Theatre Review: The Whipping Man at George Street Playhouse

NEW BRUNSWICK, NJ—One of the most iconic lines in the film Gone with the Wind refers to Miss Ellen’s rosaries, reminding the audience that American slave owners were not all Protestant.

In George Street Playhouse's eye-opening presentation of "The Whipping Man," we are introduced to Simon, a recently emancipated slave who follows the same religion of his former masters, Judaism.

On the eve of Passover, Good Friday and assassination of President Abraham Lincoln, this drama finds itself in the ruins of a the Jewish family’s mansion in war-ravaged Richmond, Virginia.

As the play begins, we meet Caleb, a seriously wounded Jewish confederate officer played by Adam Gerber. Caleb has made it home, where Simon, played by Ron Canada, a former house servant who helped raise Caleb.

Simon, something of a father figure to Caleb, takes charge of the young officer’s immediate situation, knowing if he doesn’t act, Caleb will die.

Enter the enigmatic John, played by Luke Forbes.  Though their relationship is contentious, John and Caleb have a bond that runs deeper than slave and owner.

With Caleb’s situation worsening, Simon has no choice but to amputate Caleb's wounded leg.  With the assistance of John, in one of the most harrowing scenes this reviewer has ever seen on a stage, Caleb’s leg is removed.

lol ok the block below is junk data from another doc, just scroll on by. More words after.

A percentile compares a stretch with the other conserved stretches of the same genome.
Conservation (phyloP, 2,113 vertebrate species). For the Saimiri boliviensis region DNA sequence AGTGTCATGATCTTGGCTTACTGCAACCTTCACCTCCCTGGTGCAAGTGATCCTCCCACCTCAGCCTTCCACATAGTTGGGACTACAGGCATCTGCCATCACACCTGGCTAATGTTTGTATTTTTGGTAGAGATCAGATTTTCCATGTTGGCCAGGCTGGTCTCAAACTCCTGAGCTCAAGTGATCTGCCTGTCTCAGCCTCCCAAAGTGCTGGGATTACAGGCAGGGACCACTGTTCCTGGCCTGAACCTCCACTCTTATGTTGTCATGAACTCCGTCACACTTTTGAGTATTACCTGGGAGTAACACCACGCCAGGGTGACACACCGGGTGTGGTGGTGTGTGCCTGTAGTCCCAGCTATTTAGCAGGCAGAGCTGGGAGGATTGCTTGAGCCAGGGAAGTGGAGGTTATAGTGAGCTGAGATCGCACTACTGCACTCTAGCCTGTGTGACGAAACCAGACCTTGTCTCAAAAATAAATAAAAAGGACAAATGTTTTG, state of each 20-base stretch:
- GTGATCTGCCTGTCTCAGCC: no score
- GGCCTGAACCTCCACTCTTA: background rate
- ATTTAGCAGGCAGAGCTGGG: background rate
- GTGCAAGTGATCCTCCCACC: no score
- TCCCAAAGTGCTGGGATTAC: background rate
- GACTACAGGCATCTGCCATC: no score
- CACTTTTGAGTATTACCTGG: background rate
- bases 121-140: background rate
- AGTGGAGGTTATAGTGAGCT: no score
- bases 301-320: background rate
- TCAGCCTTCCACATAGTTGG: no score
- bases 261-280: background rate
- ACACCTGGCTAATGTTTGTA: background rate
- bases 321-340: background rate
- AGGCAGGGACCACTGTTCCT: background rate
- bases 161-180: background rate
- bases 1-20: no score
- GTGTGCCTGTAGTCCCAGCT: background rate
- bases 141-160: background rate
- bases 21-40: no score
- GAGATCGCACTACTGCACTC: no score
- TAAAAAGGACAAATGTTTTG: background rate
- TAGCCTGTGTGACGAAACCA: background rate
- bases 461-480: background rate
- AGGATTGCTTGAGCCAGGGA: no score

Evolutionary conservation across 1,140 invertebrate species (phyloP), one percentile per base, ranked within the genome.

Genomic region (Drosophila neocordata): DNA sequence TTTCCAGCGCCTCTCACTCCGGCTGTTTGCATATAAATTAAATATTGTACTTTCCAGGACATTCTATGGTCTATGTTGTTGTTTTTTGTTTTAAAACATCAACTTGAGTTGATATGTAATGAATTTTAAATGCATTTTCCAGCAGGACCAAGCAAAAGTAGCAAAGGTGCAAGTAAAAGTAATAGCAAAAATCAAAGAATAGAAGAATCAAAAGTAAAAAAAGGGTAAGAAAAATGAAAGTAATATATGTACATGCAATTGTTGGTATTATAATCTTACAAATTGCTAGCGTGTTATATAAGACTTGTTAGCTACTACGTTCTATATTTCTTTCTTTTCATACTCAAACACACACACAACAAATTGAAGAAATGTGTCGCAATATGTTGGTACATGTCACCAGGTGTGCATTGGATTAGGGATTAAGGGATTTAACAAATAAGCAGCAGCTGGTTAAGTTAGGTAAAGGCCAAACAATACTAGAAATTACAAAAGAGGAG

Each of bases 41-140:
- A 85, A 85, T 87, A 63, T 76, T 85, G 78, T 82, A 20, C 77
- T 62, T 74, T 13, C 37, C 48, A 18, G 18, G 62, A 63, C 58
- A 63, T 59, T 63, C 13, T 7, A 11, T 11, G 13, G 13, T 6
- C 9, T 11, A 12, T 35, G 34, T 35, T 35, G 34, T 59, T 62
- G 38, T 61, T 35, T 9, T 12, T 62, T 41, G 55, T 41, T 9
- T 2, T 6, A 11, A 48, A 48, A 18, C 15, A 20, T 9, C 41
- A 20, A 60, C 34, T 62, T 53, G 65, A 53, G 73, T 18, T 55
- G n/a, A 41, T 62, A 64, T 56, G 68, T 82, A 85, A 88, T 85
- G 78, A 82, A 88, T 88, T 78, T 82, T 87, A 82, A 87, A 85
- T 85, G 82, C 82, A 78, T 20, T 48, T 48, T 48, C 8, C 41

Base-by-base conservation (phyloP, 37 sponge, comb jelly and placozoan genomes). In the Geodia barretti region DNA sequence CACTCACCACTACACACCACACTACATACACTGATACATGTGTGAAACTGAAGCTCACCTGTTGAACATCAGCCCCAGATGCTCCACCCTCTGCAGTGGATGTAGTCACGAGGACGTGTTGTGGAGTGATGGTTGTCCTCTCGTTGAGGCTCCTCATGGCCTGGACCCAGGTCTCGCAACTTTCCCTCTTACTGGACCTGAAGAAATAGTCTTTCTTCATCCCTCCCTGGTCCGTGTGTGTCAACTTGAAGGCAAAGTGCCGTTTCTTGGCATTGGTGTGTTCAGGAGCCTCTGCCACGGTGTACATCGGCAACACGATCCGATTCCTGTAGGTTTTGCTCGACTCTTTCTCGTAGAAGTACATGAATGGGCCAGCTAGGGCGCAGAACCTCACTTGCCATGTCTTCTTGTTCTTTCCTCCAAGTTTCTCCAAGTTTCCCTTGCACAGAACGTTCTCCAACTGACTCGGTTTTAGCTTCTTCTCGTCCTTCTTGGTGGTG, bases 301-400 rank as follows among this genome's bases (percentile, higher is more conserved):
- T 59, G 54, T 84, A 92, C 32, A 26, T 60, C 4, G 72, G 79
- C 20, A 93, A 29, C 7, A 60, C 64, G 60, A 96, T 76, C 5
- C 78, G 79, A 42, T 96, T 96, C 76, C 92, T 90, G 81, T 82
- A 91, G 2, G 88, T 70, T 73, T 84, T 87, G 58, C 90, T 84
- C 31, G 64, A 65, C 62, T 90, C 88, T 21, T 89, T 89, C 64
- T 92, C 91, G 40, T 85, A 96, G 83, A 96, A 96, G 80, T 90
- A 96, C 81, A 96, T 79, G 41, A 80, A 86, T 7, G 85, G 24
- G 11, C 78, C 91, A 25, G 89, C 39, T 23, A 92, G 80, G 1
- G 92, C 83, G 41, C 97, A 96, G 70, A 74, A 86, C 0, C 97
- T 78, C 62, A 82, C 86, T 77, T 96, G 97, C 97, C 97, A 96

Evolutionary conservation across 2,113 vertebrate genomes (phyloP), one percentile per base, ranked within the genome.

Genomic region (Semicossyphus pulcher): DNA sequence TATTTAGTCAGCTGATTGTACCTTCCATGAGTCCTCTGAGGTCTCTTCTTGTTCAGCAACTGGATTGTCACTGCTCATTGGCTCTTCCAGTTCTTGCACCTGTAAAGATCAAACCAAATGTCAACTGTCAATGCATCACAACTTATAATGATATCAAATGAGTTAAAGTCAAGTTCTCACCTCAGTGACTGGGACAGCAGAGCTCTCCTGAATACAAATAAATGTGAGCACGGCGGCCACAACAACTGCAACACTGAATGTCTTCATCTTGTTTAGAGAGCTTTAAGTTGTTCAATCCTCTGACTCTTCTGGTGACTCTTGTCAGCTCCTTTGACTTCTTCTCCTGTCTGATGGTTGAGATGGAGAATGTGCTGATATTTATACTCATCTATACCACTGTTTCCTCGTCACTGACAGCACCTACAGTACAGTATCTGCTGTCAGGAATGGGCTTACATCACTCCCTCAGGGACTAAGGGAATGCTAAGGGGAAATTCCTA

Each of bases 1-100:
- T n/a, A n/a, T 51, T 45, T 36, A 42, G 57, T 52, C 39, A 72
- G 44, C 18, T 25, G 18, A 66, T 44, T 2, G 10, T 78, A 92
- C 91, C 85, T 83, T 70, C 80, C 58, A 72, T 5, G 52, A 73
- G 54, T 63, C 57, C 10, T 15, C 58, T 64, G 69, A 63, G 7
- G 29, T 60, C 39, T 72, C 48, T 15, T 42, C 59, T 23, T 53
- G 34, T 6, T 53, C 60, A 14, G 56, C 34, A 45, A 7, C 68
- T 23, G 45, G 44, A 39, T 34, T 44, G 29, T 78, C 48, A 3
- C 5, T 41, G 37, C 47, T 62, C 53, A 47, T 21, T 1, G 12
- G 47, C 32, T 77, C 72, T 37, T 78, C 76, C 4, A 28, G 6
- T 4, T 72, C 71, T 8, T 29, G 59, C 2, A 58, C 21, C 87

A Passover Seder conducted by Simon takes on a special meaning, in light of the emancipation of American slaves, the end of the Civil War, and the assasination of Lincoln.

But the true relationships between these three men are revealed through past cruelty, deception, lies, and a caste system none of them can separate from.

Under the direction of Seret Scott, Canada, Forbes and Gerber deliver a powerful well-acted and well-crafted drama that takes the audience deep into an area of the Confederacy many didn’t know existed.

Adding to this stage work was the incredible set designed by Jason Simms.

This play is highly recommended and runs until February 15.  For more information or tickets, visit georgestreetplayhouse.org or call the ticket office at 732-246-7117.